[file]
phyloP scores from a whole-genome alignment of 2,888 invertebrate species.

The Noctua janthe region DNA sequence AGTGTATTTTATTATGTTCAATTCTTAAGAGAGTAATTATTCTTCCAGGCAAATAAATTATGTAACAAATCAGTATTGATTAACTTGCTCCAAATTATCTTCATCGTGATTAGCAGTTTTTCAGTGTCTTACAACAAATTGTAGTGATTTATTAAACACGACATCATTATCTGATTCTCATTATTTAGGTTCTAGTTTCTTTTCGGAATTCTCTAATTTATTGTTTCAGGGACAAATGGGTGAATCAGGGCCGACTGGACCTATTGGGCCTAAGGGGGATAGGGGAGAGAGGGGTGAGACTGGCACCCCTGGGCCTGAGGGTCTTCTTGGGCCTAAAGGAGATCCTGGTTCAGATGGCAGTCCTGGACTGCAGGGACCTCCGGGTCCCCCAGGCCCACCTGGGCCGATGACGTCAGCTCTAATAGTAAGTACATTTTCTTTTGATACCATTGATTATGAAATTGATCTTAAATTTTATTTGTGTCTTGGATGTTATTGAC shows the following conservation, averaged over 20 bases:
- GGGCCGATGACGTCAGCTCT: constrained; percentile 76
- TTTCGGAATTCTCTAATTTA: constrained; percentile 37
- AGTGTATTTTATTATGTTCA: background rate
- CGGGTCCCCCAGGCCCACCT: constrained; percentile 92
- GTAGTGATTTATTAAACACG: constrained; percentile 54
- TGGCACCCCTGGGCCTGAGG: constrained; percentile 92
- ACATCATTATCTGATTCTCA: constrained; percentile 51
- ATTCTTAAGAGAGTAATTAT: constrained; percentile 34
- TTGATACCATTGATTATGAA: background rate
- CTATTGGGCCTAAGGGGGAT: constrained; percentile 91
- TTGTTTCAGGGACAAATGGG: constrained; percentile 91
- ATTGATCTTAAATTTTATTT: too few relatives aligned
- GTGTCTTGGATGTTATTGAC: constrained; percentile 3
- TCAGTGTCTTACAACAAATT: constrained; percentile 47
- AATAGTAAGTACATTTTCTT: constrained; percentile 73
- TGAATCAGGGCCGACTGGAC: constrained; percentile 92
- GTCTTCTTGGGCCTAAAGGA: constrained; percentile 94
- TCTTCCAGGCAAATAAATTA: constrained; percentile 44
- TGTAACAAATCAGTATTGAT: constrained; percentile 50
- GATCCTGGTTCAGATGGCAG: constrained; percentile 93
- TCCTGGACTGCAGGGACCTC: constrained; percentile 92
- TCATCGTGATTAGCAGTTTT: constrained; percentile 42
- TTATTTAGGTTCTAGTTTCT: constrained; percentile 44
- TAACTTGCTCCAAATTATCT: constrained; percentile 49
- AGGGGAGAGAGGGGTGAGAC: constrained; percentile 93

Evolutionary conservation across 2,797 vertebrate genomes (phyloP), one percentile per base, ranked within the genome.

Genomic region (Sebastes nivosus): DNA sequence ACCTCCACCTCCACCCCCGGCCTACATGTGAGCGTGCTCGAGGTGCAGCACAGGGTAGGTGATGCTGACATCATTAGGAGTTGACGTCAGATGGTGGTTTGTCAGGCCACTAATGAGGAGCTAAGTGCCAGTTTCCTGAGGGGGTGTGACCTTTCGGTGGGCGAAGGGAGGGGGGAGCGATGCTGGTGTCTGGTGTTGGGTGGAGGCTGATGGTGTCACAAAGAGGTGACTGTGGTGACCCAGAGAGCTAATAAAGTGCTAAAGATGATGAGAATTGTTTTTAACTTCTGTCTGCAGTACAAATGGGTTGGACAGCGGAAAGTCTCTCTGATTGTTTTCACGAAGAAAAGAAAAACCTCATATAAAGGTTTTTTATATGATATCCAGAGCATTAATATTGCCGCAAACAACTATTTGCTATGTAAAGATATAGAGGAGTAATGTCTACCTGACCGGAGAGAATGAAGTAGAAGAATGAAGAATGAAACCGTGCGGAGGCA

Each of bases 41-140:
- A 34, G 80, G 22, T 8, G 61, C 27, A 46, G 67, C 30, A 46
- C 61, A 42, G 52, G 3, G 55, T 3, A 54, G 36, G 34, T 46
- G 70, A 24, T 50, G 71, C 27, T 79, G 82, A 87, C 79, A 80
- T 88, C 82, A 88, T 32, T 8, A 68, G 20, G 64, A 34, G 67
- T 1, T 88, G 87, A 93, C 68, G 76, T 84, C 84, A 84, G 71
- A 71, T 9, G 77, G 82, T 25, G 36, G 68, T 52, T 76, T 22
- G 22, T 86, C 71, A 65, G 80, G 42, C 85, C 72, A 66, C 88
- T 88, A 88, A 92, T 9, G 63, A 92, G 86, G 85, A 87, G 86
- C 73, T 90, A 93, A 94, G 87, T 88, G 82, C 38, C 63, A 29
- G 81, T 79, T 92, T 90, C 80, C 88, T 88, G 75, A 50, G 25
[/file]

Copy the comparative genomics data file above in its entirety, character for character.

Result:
phyloP scores from a whole-genome alignment of 2,888 invertebrate species.

The Noctua janthe region DNA sequence AGTGTATTTTATTATGTTCAATTCTTAAGAGAGTAATTATTCTTCCAGGCAAATAAATTATGTAACAAATCAGTATTGATTAACTTGCTCCAAATTATCTTCATCGTGATTAGCAGTTTTTCAGTGTCTTACAACAAATTGTAGTGATTTATTAAACACGACATCATTATCTGATTCTCATTATTTAGGTTCTAGTTTCTTTTCGGAATTCTCTAATTTATTGTTTCAGGGACAAATGGGTGAATCAGGGCCGACTGGACCTATTGGGCCTAAGGGGGATAGGGGAGAGAGGGGTGAGACTGGCACCCCTGGGCCTGAGGGTCTTCTTGGGCCTAAAGGAGATCCTGGTTCAGATGGCAGTCCTGGACTGCAGGGACCTCCGGGTCCCCCAGGCCCACCTGGGCCGATGACGTCAGCTCTAATAGTAAGTACATTTTCTTTTGATACCATTGATTATGAAATTGATCTTAAATTTTATTTGTGTCTTGGATGTTATTGAC shows the following conservation, averaged over 20 bases:
- GGGCCGATGACGTCAGCTCT: constrained; percentile 76
- TTTCGGAATTCTCTAATTTA: constrained; percentile 37
- AGTGTATTTTATTATGTTCA: background rate
- CGGGTCCCCCAGGCCCACCT: constrained; percentile 92
- GTAGTGATTTATTAAACACG: constrained; percentile 54
- TGGCACCCCTGGGCCTGAGG: constrained; percentile 92
- ACATCATTATCTGATTCTCA: constrained; percentile 51
- ATTCTTAAGAGAGTAATTAT: constrained; percentile 34
- TTGATACCATTGATTATGAA: background rate
- CTATTGGGCCTAAGGGGGAT: constrained; percentile 91
- TTGTTTCAGGGACAAATGGG: constrained; percentile 91
- ATTGATCTTAAATTTTATTT: too few relatives aligned
- GTGTCTTGGATGTTATTGAC: constrained; percentile 3
- TCAGTGTCTTACAACAAATT: constrained; percentile 47
- AATAGTAAGTACATTTTCTT: constrained; percentile 73
- TGAATCAGGGCCGACTGGAC: constrained; percentile 92
- GTCTTCTTGGGCCTAAAGGA: constrained; percentile 94
- TCTTCCAGGCAAATAAATTA: constrained; percentile 44
- TGTAACAAATCAGTATTGAT: constrained; percentile 50
- GATCCTGGTTCAGATGGCAG: constrained; percentile 93
- TCCTGGACTGCAGGGACCTC: constrained; percentile 92
- TCATCGTGATTAGCAGTTTT: constrained; percentile 42
- TTATTTAGGTTCTAGTTTCT: constrained; percentile 44
- TAACTTGCTCCAAATTATCT: constrained; percentile 49
- AGGGGAGAGAGGGGTGAGAC: constrained; percentile 93

Evolutionary conservation across 2,797 vertebrate genomes (phyloP), one percentile per base, ranked within the genome.

Genomic region (Sebastes nivosus): DNA sequence ACCTCCACCTCCACCCCCGGCCTACATGTGAGCGTGCTCGAGGTGCAGCACAGGGTAGGTGATGCTGACATCATTAGGAGTTGACGTCAGATGGTGGTTTGTCAGGCCACTAATGAGGAGCTAAGTGCCAGTTTCCTGAGGGGGTGTGACCTTTCGGTGGGCGAAGGGAGGGGGGAGCGATGCTGGTGTCTGGTGTTGGGTGGAGGCTGATGGTGTCACAAAGAGGTGACTGTGGTGACCCAGAGAGCTAATAAAGTGCTAAAGATGATGAGAATTGTTTTTAACTTCTGTCTGCAGTACAAATGGGTTGGACAGCGGAAAGTCTCTCTGATTGTTTTCACGAAGAAAAGAAAAACCTCATATAAAGGTTTTTTATATGATATCCAGAGCATTAATATTGCCGCAAACAACTATTTGCTATGTAAAGATATAGAGGAGTAATGTCTACCTGACCGGAGAGAATGAAGTAGAAGAATGAAGAATGAAACCGTGCGGAGGCA

Each of bases 41-140:
- A 34, G 80, G 22, T 8, G 61, C 27, A 46, G 67, C 30, A 46
- C 61, A 42, G 52, G 3, G 55, T 3, A 54, G 36, G 34, T 46
- G 70, A 24, T 50, G 71, C 27, T 79, G 82, A 87, C 79, A 80
- T 88, C 82, A 88, T 32, T 8, A 68, G 20, G 64, A 34, G 67
- T 1, T 88, G 87, A 93, C 68, G 76, T 84, C 84, A 84, G 71
- A 71, T 9, G 77, G 82, T 25, G 36, G 68, T 52, T 76, T 22
- G 22, T 86, C 71, A 65, G 80, G 42, C 85, C 72, A 66, C 88
- T 88, A 88, A 92, T 9, G 63, A 92, G 86, G 85, A 87, G 86
- C 73, T 90, A 93, A 94, G 87, T 88, G 82, C 38, C 63, A 29
- G 81, T 79, T 92, T 90, C 80, C 88, T 88, G 75, A 50, G 25